in issue 01:
Film maker Patxi Basabe, from Zinema Varietes productions in Vitoria, was at the Hendaye short film festival in 2015 with his short called Lasterketa. With beautiful cinematography, Lasterketa takes you on a voyage to an unexpected place, a meeting place where the sparks of revolutionary change are being exchanged between an eclectic mix of societies working classes. TXINGUDI 647 had a chance to speak with Patxi in Hendaye.
Can you explain the symbol of the runner crossing the track in front of all the other runners.
It has different meanings. The first is that you have to cross over obstacles that “the system”, society, puts up. If you can’t get over these obstacles then you can’t really get anywhere meaningful. You need to get over the barriers that the establishment puts up to be able to look for another way of living. That was the symbol of her jumping over the wall. The other message is, that it is not important in the race whether you win or lose, but to get to the final meeting at the end of the film. There was another underlying message in this scene as well, a subtle reflection about the inequality between men and women. As you might have noticed, in the race there were both men and women in the same heat, of course this is something you would never see.
The metaphor of the media as puppets came across briefly in the final conversation, but it had a lasting effect.
In fact, that was the first idea that I had as a concept for this project and I started writing the film from there. It really came from seeing the media being able to easily sway opinion, thoughts and ideas in society. The mass media is not the giver of information, it holds back information, it creates it’s own version of events for its masters, who are of course the puppeteers in this metaphor.
Where did the idea to show so many different people in the film, each doing there own thing, leaving their work, to finally arrive at such an unexpected ending, the meeting, come from?
I wanted to show the necessity to start a change, and this change has to start right now. We live in a world where there is a lot of individualism, but if there is going to be any revolutionary movement of change, then we need to bring together and unite different kinds of people from all parts of life to debate, discuss and create change. That was the foundation for the film’s final meeting.
Tell us about the final message that was written on the blackboard at the end.
There were two different versions of the film; one that ended with “I want to live in Basque” and the other with “I want to change the world”. “I want to change the world” was the main version, the main message. The version with “I want to live in Basque”, living in my own language was important because of the cultural necessity to maintain the language. However the main film ending is “I want to change the world”, that was the version that was shown in the festival here in Hendaye and that is the main message going forward. We live in a global village and changing the world is a universal message that everyone can relate too and participate in.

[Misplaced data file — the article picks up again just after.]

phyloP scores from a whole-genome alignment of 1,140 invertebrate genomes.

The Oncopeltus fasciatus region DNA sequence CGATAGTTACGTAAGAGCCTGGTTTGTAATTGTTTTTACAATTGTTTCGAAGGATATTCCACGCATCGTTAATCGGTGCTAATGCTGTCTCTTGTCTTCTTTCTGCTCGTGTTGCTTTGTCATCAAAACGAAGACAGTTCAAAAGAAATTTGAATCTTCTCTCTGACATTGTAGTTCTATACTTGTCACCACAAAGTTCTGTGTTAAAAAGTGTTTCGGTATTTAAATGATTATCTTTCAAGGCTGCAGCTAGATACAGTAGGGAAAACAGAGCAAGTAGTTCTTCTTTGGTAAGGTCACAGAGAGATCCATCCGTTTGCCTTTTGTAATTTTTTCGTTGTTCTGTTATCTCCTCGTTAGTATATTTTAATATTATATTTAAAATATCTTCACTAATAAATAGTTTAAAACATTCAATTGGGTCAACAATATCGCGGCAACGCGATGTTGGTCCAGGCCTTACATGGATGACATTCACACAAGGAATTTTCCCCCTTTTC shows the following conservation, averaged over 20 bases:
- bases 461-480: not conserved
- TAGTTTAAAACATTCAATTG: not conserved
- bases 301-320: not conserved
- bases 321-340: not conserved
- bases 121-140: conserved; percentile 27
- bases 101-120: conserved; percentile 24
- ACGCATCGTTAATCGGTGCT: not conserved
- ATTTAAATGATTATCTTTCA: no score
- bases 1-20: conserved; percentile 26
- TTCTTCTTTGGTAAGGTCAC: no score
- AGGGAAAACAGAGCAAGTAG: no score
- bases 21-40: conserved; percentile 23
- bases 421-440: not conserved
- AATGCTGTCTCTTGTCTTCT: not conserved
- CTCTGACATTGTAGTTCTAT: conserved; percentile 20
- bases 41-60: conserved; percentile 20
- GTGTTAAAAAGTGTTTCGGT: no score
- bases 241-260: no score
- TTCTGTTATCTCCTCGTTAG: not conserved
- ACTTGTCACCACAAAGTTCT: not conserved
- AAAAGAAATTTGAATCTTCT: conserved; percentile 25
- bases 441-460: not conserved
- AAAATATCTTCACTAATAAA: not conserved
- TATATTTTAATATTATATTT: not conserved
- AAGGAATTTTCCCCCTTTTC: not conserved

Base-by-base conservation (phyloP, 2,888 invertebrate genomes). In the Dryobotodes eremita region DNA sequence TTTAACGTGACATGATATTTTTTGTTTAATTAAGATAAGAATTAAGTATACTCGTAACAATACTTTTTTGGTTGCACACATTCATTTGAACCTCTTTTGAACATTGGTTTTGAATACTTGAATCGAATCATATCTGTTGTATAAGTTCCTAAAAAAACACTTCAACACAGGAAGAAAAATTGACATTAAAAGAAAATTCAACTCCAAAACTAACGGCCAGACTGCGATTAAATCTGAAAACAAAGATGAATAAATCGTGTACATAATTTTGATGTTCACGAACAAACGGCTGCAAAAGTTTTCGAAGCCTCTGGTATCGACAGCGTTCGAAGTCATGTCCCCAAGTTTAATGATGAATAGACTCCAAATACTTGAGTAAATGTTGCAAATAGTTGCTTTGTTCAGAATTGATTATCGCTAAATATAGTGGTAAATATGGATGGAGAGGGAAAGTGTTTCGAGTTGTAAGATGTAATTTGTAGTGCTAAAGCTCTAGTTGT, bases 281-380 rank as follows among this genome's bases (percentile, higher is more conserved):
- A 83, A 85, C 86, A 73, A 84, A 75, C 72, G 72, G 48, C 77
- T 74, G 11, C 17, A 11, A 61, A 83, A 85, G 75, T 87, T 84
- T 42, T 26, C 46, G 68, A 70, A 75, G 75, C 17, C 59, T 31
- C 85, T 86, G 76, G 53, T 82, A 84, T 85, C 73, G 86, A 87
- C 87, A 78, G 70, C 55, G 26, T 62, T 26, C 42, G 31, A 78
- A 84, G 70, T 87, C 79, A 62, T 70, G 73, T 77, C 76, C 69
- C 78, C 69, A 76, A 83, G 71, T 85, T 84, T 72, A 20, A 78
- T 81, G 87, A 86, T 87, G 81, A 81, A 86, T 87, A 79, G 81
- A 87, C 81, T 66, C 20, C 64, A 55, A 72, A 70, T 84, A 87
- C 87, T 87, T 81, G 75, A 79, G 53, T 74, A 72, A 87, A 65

What are your next projects ?
I am working on the second part of Lasterketa. It focuses on media manipulation and shows an example of how the media can change and influence people’s opinions. It goes to another level of control of the “media as puppets” metaphor that we saw in the first film. There are a total of five parts to Lasterketa, five short films that stand on their own, but can be put together as one long film with a common message.
Any other films in the works ?
We are also working on a documentary called Mavrek, it’s about a Spanish personality who is important in fostering change in Spain, Antonio García Trevijano. He was important in the transition of Spain from Franco’s time to today’s democracy. Is it really democracy that we have now or is it a continuation of Franco’s regime, but with more individual freedoms? Trvihano has another story to tell, one that is not really known. We look into documents that show how Kissinger and the CIA contributed to the current Spanish constitution. He is a very interesting and important personality, who was not just a radical, he had relations with the monarchy and could have even been a head of state. Trivanho is not often in the media because the media does not want him to have a voice, his ideas may be seen as dangerous to the current Spanish government.
keep up with Patxi Basabe’s films at zinemavarietes.com